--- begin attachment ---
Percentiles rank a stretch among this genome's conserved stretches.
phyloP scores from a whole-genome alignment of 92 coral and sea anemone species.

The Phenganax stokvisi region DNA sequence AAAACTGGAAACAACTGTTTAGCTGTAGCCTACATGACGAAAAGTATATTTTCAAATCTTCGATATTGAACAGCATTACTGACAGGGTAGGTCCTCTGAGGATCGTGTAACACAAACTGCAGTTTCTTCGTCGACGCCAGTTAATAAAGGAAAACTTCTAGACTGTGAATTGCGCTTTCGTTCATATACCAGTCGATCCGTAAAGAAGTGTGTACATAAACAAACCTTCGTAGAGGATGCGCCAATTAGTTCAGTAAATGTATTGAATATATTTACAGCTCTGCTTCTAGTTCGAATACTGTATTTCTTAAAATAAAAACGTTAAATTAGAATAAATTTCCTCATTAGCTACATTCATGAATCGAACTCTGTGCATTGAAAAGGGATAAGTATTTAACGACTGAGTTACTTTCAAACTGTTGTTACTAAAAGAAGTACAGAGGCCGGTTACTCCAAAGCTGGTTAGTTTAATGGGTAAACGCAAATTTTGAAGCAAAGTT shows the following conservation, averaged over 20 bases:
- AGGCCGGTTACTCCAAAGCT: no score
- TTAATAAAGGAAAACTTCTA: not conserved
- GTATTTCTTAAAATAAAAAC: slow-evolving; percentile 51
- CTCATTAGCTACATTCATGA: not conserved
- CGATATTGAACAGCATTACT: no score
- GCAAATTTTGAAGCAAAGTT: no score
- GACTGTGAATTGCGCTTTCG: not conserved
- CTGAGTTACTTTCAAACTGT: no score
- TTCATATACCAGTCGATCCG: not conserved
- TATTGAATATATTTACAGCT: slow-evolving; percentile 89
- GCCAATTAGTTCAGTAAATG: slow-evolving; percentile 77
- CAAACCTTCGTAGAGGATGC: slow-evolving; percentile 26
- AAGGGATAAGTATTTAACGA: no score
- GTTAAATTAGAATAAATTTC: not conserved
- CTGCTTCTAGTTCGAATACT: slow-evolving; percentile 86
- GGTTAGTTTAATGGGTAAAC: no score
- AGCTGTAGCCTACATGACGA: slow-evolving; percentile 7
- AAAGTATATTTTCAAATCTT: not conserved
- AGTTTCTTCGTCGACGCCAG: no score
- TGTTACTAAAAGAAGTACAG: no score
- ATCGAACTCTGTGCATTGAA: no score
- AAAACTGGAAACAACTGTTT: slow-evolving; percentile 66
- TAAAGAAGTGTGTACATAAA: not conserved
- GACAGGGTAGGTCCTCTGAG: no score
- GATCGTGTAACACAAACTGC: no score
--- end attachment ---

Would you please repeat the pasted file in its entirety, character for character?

Percentiles rank a stretch among this genome's conserved stretches.
phyloP scores from a whole-genome alignment of 92 coral and sea anemone species.

The Phenganax stokvisi region DNA sequence AAAACTGGAAACAACTGTTTAGCTGTAGCCTACATGACGAAAAGTATATTTTCAAATCTTCGATATTGAACAGCATTACTGACAGGGTAGGTCCTCTGAGGATCGTGTAACACAAACTGCAGTTTCTTCGTCGACGCCAGTTAATAAAGGAAAACTTCTAGACTGTGAATTGCGCTTTCGTTCATATACCAGTCGATCCGTAAAGAAGTGTGTACATAAACAAACCTTCGTAGAGGATGCGCCAATTAGTTCAGTAAATGTATTGAATATATTTACAGCTCTGCTTCTAGTTCGAATACTGTATTTCTTAAAATAAAAACGTTAAATTAGAATAAATTTCCTCATTAGCTACATTCATGAATCGAACTCTGTGCATTGAAAAGGGATAAGTATTTAACGACTGAGTTACTTTCAAACTGTTGTTACTAAAAGAAGTACAGAGGCCGGTTACTCCAAAGCTGGTTAGTTTAATGGGTAAACGCAAATTTTGAAGCAAAGTT shows the following conservation, averaged over 20 bases:
- AGGCCGGTTACTCCAAAGCT: no score
- TTAATAAAGGAAAACTTCTA: not conserved
- GTATTTCTTAAAATAAAAAC: slow-evolving; percentile 51
- CTCATTAGCTACATTCATGA: not conserved
- CGATATTGAACAGCATTACT: no score
- GCAAATTTTGAAGCAAAGTT: no score
- GACTGTGAATTGCGCTTTCG: not conserved
- CTGAGTTACTTTCAAACTGT: no score
- TTCATATACCAGTCGATCCG: not conserved
- TATTGAATATATTTACAGCT: slow-evolving; percentile 89
- GCCAATTAGTTCAGTAAATG: slow-evolving; percentile 77
- CAAACCTTCGTAGAGGATGC: slow-evolving; percentile 26
- AAGGGATAAGTATTTAACGA: no score
- GTTAAATTAGAATAAATTTC: not conserved
- CTGCTTCTAGTTCGAATACT: slow-evolving; percentile 86
- GGTTAGTTTAATGGGTAAAC: no score
- AGCTGTAGCCTACATGACGA: slow-evolving; percentile 7
- AAAGTATATTTTCAAATCTT: not conserved
- AGTTTCTTCGTCGACGCCAG: no score
- TGTTACTAAAAGAAGTACAG: no score
- ATCGAACTCTGTGCATTGAA: no score
- AAAACTGGAAACAACTGTTT: slow-evolving; percentile 66
- TAAAGAAGTGTGTACATAAA: not conserved
- GACAGGGTAGGTCCTCTGAG: no score
- GATCGTGTAACACAAACTGC: no score